Full Text Available The Chinese green mussel, Perna viridis, is a marine bivalve with important economic values as well as biomonitoring roles for aquatic pollution. Byssus, secreted by the foot gland, has been proved to bind heavy metals effectively. In this study, using the RNA sequencing technology, we performed comparative transcriptomic analysis on the mussel feet with or without inducing by cadmium (Cd. Our current work is aiming at providing insights into the molecular mechanisms of byssus binding to heavy metal ions. The transcriptome sequencing generated a total of 26.13-Gb raw data. After a careful assembly of clean data, we obtained a primary set of 105,127 unigenes, in which 32,268 unigenes were annotated. Based on the expression profiles, we identified 9,048 differentially expressed genes (DEGs between Cd treatment (50 or 100 μg/L at 48 h and the control, suggesting an extensive transcriptome response of the mussels during the Cd stimulation. Moreover, we observed that the expression levels of 54 byssus protein coding genes increased significantly after the 48-h Cd stimulation. In addition, 16 critical byssus protein coding genes were picked for profiling by quantitative real-time PCR (qRT-PCR. Finally, we reached a primary conclusion that high content of tyrosine (Tyr, cysteine (Cys, histidine (His residues or the special motif plays an important role in the accumulation of heavy metals in byssus. We also proposed an interesting model for the confirmed byssal Cd accumulation, in which biosynthesis of byssus proteins may play simultaneously critical roles since their transcription levels were significantly elevated.

  18. Density, recruitment and growth performance of Asian green mussel (Perna viridis in Marudu Bay, Northeast Malaysian Borneo, three years after a massive mortality event

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    Afizah Mohd Taib

    2016-12-01

    Full Text Available Density, recruitment and growth performance of Asian green mussel (Perna viridis in a particular coastal marine environment can be affected by many factors, including environmental change, pollution, disease outbreak and massive mortality event. The present study was conducted to determine the density, recruitment and growth performance of farmed Asian green mussel in Marudu Bay, three years after a mass mortality event. The study was carried out for 12 months between April 2013 and March 2014. The length frequency data of 1,308 individuals of green mussel were analyzed using the latest version of the FAO-ICLARM Fish Stock Assessment Tools (FiSAT II. The result showed that the green mussel recruitment in Marudu Bay occurs throughout the year with two major peaks i.e. February and July which coincided with the monsoon seasons. The asymptotic length (L∞, growth coefficient (K and growth performance index (φ’ of the farmed Asian green mussel in Marudu Bay are relatively high at 113.4 mm, 1.7 year-1 and 4.34, respectively. However, despite good culture location, the settlement density of green mussel in the bay was low. We suspected that the low settlement density could be influenced by the ecological effects due to the long term suspension of the culture substrates and the physiochemical properties of the water in Marudu Bay. Nevertheless, chlorophyll-á measurement alone was not able to justify if food scarcity has resulted in high mortality of the farmed Asian green mussel in Marudu Bay.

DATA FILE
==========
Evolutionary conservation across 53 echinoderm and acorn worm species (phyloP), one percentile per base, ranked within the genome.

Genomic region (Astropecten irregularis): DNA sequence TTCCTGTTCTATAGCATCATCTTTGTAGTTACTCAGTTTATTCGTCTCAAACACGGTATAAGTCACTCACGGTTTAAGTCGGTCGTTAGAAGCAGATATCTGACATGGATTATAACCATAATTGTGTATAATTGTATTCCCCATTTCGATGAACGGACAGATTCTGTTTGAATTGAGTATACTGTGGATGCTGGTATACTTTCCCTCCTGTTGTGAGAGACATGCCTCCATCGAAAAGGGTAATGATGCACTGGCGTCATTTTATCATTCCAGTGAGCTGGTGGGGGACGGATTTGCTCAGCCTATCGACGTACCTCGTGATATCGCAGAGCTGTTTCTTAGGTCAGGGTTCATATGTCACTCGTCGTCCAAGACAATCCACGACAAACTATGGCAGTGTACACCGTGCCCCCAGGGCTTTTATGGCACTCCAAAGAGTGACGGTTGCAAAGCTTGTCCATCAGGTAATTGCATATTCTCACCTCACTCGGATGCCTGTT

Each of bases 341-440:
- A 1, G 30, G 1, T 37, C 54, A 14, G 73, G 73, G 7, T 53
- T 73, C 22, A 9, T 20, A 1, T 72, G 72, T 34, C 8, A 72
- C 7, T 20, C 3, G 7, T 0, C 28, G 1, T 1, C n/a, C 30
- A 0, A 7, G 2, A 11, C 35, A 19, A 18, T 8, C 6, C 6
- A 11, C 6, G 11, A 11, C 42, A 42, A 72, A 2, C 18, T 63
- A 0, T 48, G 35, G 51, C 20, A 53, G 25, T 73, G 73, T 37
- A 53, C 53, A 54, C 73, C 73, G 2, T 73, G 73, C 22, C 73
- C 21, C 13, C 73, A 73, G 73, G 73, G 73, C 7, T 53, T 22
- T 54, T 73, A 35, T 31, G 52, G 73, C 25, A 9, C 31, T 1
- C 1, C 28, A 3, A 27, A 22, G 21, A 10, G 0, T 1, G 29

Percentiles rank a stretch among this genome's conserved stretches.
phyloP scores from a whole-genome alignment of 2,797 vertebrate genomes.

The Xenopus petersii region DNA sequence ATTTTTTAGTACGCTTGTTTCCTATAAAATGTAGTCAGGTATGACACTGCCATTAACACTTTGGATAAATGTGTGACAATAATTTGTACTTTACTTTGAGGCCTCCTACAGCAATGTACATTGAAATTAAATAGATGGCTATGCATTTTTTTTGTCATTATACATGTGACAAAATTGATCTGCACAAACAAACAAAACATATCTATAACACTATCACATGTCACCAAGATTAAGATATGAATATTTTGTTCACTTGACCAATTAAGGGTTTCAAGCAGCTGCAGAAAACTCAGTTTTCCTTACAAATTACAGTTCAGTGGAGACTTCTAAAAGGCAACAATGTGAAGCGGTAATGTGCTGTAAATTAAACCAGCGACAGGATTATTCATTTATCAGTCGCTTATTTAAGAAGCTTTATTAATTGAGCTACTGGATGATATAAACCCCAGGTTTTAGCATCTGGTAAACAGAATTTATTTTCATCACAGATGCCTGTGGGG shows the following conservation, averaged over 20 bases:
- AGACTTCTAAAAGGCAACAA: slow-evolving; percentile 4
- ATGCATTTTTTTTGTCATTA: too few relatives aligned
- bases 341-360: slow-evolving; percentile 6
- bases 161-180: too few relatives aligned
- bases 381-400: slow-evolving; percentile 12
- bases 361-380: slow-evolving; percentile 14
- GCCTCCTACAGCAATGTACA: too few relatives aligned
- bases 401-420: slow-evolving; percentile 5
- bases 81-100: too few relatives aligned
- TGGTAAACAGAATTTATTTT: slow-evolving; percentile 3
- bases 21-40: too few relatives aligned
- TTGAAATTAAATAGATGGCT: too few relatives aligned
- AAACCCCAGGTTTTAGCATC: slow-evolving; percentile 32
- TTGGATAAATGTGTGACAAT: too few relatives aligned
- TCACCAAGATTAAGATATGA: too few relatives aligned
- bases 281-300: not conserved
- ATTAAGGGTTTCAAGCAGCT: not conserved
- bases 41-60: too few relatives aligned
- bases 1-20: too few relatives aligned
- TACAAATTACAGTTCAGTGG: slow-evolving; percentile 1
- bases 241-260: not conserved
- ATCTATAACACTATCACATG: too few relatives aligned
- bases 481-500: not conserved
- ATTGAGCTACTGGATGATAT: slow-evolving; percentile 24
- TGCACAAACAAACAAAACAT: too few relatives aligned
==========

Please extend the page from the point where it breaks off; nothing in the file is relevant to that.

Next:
19. Engineering of a calcium-ion binding site into the RC-LH1-PufX complex of Rhodobacter sphaeroides to enable ion-dependent spectral red-shifting.

    Science.gov (United States)

    Swainsbury, David J K; Martin, Elizabeth C; Vasilev, Cvetelin; Parkes-Loach, Pamela S; Loach, Paul A; Neil Hunter, C

    2017-11-01

    The reaction centre-light harvesting 1 (RC-LH1) complex of Thermochromatium (Tch.) tepidum has a unique calcium-ion binding site that enhances thermal stability and red-shifts the absorption of LH1 from 880nm to 915nm in the presence of calcium-ions. The LH1 antenna of mesophilic species of phototrophic bacteria such as Rhodobacter (Rba.) sphaeroides does not possess such properties. We have engineered calcium-ion binding into the LH1 antenna of Rba. sphaeroides by progressively modifying the native LH1 polypeptides with sequences from Tch. tepidum. We show that acquisition of the C-terminal domains from LH1 α and β of Tch. tepidum is sufficient to activate calcium-ion binding and the extent of red-shifting increases with the proportion of Tch. tepidum sequence incorporated. However, full exchange of the LH1 polypeptides with those of Tch. tepidum results in misassembled core complexes. Isolated α and β polypeptides from our most successful mutant were reconstituted in vitro with BChl a to form an LH1-type complex, which was stabilised 3-fold by calcium-ions. Additionally, carotenoid specificity was changed from spheroidene found in Rba. sphaeroides to spirilloxanthin found in Tch. tepidum, with the latter enhancing in vitro formation of LH1. These data show that the C-terminal LH1 α/β domains of Tch. tepidum behave autonomously, and are able to transmit calcium-ion induced conformational changes to BChls bound to the rest of a foreign antenna complex. Thus, elements of foreign antenna complexes, such as calcium-ion binding and blue/red switching of absorption, can be ported into Rhodobacter sphaeroides using careful design processes. Copyright © 2017 The Author(s). Published by Elsevier B.V. All rights reserved.